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26 Feb 2019  (1292 Views) 
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Ministry of Finance


Budget 2019 - possible to abolish GST
I searched the MOF website for details of the revenue and expenses for Budget 2019.

I found many colorful charts and figures showing how the government is taking care of the needs of various groups of people.  Here is an example.

I searched for the actual figures on the revenue and expenses. I wanted to see if it is possible to abolish GST and still present a healthy financial statement.

I finally managed to find this pdf document. Click here. Yes, it is boring figures, but it contains the hard facts.

Here are the key figures extracting from the boring pdf

 
                            billion
Total revenue $74.90
of which GST $11.69
Revenue, excl GST $63.21
   
Total operating expenditure $60.79
Total development expenditure $19.47
   
Special transfers $15.30
Net investment return contribution $17.17

The total revenue projected for 2019 is $74.90 billion. It includes GST of $11.69 billion. If GST is excluded, the revenue will reduce to $63.21 billion.

This reduced figure is more than sufficient to cover the total operating expenditure of $60.79 billion. It will still leave a surplus of $2.42 billion. The operating expenditure include the large sums that are being spent on defense, education and health care. It may be possible for these expenses to be reduced through better financial control. However, I will not dwell on this matter now.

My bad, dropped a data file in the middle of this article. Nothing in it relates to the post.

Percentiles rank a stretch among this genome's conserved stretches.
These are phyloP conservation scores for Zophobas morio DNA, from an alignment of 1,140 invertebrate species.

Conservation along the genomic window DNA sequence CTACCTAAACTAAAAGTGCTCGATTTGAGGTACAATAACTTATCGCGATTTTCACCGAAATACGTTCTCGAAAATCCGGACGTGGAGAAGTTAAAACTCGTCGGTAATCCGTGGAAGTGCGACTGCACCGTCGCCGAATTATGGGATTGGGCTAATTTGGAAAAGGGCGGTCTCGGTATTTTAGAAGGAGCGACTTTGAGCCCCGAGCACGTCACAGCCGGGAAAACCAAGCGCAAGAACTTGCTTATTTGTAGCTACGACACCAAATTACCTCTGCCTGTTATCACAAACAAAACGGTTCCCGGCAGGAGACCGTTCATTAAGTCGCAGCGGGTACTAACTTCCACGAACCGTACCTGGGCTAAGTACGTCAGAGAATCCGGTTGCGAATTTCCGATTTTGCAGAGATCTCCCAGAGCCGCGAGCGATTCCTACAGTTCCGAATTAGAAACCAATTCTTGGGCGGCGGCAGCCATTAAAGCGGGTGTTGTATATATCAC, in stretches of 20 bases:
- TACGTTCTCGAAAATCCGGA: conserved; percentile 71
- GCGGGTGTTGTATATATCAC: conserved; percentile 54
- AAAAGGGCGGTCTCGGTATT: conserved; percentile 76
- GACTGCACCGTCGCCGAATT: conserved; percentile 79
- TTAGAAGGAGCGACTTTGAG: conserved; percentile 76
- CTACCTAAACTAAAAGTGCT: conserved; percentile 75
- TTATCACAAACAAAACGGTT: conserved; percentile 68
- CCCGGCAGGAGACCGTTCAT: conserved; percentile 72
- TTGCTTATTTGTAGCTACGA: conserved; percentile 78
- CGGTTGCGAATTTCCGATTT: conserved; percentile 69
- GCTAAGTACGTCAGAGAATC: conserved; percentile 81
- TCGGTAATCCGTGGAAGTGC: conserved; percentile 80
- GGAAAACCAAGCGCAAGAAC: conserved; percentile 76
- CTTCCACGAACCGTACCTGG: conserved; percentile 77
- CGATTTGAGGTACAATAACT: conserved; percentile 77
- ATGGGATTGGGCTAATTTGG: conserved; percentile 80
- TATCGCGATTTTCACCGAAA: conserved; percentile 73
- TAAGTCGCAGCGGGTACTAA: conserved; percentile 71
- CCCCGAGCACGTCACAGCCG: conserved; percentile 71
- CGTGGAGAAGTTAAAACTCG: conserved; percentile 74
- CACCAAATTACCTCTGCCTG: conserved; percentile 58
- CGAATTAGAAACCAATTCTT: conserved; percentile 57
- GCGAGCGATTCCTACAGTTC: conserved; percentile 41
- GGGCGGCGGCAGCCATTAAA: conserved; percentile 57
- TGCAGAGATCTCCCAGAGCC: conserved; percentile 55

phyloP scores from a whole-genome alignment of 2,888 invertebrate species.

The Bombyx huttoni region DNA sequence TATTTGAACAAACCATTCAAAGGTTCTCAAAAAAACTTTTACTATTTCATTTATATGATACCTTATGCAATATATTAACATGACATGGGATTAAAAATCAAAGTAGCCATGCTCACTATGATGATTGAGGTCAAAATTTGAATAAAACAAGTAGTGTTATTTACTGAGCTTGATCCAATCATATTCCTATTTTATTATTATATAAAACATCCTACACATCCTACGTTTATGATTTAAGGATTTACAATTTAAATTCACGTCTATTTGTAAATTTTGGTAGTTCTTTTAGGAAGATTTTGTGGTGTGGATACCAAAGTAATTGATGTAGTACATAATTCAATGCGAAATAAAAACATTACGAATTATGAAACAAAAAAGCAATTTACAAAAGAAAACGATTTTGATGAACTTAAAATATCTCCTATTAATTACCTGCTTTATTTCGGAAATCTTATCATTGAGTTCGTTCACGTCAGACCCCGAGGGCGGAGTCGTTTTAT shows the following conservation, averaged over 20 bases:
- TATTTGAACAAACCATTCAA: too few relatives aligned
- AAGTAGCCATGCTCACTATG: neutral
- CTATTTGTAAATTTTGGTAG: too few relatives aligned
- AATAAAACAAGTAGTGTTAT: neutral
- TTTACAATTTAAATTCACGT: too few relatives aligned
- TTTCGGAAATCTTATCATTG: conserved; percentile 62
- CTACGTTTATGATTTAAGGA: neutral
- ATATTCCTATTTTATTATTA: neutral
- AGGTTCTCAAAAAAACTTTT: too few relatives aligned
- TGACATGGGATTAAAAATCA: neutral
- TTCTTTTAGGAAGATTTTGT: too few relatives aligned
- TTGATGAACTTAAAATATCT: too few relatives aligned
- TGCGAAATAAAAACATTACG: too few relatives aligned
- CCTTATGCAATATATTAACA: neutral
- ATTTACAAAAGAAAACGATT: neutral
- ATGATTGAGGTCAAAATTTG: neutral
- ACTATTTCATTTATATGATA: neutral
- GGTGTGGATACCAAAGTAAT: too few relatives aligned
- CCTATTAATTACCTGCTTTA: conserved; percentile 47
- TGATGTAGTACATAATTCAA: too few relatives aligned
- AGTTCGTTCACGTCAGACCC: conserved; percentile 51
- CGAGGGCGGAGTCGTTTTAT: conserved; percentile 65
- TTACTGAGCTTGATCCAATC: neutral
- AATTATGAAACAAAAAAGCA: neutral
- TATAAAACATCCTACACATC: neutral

There is a development expenditure of $19.47 billion. This expenditure can be financed from land sale. At present, land sale (estimated to be between $10 to $25 billion a year goes straight into the national reserves). The International Monetary Fund has recommended that it should be counted as revenue. If this is accounted, it can be used to pay the development expenditure.

Some of the development expenditure could be financed by borrowings. The finance minister has hinted that this approach may have to be taken. I agree.

We do have two special items - special transfers of $15.30 billion and net investment income contribution of $17.17 billion. 

The special transfers of $15.30 billion is a questionable practice. It is money that comes from revenue. If the special transfers are excluded, there is no need to impose a heavy tax burden on the people (in the form of GST and other taxes).

The net investment income contribution is also a "strange figure". It is probably unique to Singapore. Rather than have this "strange figure", I prefer to take the land sale as revenue. It is more transparent.

My study clearly shows that GST can be abolished totally. It should be abolished to bring down the cost of living to the people. The rate of GST is 7% but the cost incurred by business to administer the GST will also be added to calculate the impact on the cost of living.

There is also room to increase the corporate tax and income tax on high income earners. We do not need to have very low tax rate to attract high income earners to come to Singapore. They do not pay any tax on their overseas income anyway.

Our high income earners in Singapore can, and should pay a higher rate of tax to help the lower income people and reduce the inequality in Singapore.

At present, there does not seem to be any need to increase the corporate and personal income tax rates as it is possible to abolish GST without these increases. This approach can be deferred to the future, if the need should arise.

I hope that you find my presentation to be clearer. It is less confusing that the presentation made by the finance minister.

Please vote if you agree with my suggestion that GST can be abolished.

Tan Kin Lian


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